It’s been a while since I had a nowtherapy session, but it’s time.
I want to begin with a given: teachers have anxiety-ridden, stressful jobs. Night and day, a teacher copes with the intricacies of the human condition with respect to past experiences, future worries and the present-moment quandary.
This is a given. There’s research and data and potential solutions in the form of taking on a beloved hobby as a regular pursuit, or making a deliberate break in the day to stop ‘working’ and devoting oneself to non-work thoughts.
This is true. All of it. Yet, what about teachers who also live in an environment under constant threat of explosives landing in their communities, or on their bike trails, or in schools and kindergartens? What about those teachers who live in an extreme location and have their nights interrupted by alarms of incoming rocketfire, or simply rocked by the earth moving after a bomb explodes?
What do those teachers do? How do they cope? How do they do the job of easing pupils into the fine art of opening their minds to learning?
Running the obstacle course of feelings and anxieties becomes second-nature. But just because we’re used to it, doesn’t mean it doesn’t do harm, doesn’t wear us out, doesn’t surprise us each day.
How much of our soul is being whittled away? How much of our heart is scarred from direct hits?
When we turn off our computers and telephones from regular media input, are we able to turn off our rocket alarm apps? If we do, are we able to sleep through the sounds of booms?
How do we get nourishing rest? When are we off the grid?
Is there a physical check-up that can determine how much we’ve aged, or have been malnourished from the tolls of the job on top of the tolls of living in a warzone?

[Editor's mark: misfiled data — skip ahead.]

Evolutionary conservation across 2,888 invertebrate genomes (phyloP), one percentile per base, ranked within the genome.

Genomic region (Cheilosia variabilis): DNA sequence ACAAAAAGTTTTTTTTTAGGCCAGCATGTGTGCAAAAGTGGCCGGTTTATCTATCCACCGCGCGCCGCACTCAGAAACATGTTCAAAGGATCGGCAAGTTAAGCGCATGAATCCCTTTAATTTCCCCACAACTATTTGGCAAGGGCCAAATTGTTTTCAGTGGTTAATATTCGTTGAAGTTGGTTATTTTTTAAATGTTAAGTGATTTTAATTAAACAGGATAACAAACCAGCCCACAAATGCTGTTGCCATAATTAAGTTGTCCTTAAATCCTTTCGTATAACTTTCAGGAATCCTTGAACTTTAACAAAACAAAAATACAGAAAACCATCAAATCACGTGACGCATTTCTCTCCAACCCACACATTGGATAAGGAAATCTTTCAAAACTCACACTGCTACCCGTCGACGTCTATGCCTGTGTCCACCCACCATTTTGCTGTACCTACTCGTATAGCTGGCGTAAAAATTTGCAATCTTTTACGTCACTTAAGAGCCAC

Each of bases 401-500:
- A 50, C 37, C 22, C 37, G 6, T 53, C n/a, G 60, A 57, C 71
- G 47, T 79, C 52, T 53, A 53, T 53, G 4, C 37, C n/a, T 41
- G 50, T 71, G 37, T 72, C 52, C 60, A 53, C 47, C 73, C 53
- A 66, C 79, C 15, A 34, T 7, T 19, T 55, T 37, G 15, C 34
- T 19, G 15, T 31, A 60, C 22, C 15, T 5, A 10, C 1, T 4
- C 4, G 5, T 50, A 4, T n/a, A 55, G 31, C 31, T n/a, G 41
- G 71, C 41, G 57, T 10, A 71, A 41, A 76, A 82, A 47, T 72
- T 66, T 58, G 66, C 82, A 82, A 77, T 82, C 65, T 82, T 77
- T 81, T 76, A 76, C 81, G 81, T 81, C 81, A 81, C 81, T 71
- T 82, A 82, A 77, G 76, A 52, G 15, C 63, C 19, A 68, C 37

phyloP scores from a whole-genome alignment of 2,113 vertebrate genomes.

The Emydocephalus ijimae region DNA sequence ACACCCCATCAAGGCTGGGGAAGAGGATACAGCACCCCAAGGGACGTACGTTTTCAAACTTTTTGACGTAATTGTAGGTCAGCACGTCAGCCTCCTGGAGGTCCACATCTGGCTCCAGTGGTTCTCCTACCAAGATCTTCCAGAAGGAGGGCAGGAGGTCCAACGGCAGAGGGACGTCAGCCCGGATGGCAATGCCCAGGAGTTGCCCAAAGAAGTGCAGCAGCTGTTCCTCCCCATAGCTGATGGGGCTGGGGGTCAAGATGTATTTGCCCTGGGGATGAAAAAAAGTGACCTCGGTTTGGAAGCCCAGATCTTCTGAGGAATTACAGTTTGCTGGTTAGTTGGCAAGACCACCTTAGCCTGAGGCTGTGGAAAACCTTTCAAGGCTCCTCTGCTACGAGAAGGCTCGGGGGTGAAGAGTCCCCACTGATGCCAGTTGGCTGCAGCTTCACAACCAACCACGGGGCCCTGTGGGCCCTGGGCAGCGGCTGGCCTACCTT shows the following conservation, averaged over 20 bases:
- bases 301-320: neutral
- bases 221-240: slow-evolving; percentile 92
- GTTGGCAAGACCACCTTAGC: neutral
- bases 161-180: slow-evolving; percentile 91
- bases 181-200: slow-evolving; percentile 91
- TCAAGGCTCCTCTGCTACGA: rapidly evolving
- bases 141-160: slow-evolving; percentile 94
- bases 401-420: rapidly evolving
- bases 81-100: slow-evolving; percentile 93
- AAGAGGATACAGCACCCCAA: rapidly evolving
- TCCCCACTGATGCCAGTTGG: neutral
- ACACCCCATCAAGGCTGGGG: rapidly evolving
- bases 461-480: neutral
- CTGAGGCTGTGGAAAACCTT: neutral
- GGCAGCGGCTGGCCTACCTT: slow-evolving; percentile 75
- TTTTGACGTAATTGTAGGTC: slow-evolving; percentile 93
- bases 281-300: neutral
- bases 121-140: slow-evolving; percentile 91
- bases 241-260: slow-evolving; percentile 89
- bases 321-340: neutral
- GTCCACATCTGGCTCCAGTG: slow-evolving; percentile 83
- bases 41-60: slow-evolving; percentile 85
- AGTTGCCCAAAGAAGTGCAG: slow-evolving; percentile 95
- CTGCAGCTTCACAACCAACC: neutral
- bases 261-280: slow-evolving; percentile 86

In brief, it’s a problem.
Briefer still, there’s a remedy.
It’s called detachment through involvement. Build a puppet. Rehearse for a play. Create a bookcase. Paint a canvas. Delve into veganism. Master a perfect soup or cookie or sauce. Tend a garden. Dance alone or with others. Take up meditation, or mindfulness. Develop your voice.
Any of those or numerous other options are there for our benefit. We pick, we enjoy, we heal.
Wellness is a self-applied process. We can engage in our own therapy. Only we know what makes us smile inside. We know how much is enough, or not enough, or when we want more.
In my personal therapy, I apply haiku therapy. I engage daily and it’s a start to refreshing my mind. I meditate daily. I re-enter that inner zone of quiet. I make puppets and explore my quirky vision of human-ish creatures made of foam rubber, paint and glue.
These are mine. And even with these therapies, I still know that I require constant doses.
The outer world isn’t getting any softer, and as luck would have, this syncs with the phase when my inner world is softening.
Wellness is a self-applied process. Only I know how much puppet-making will do the trick, and only I can fill that prescription.
Note to self: if I don’t manage to sneak away into my puppet shack, I can pull out puppets in other contexts and have them speak out. The use of puppets in a mindfulness workshop helps to cultivate attention and enriches that reservoir of playful energy.
Any dosage of puppetry works just as well! Fortification from an unexpected source!
My inner smile confirms!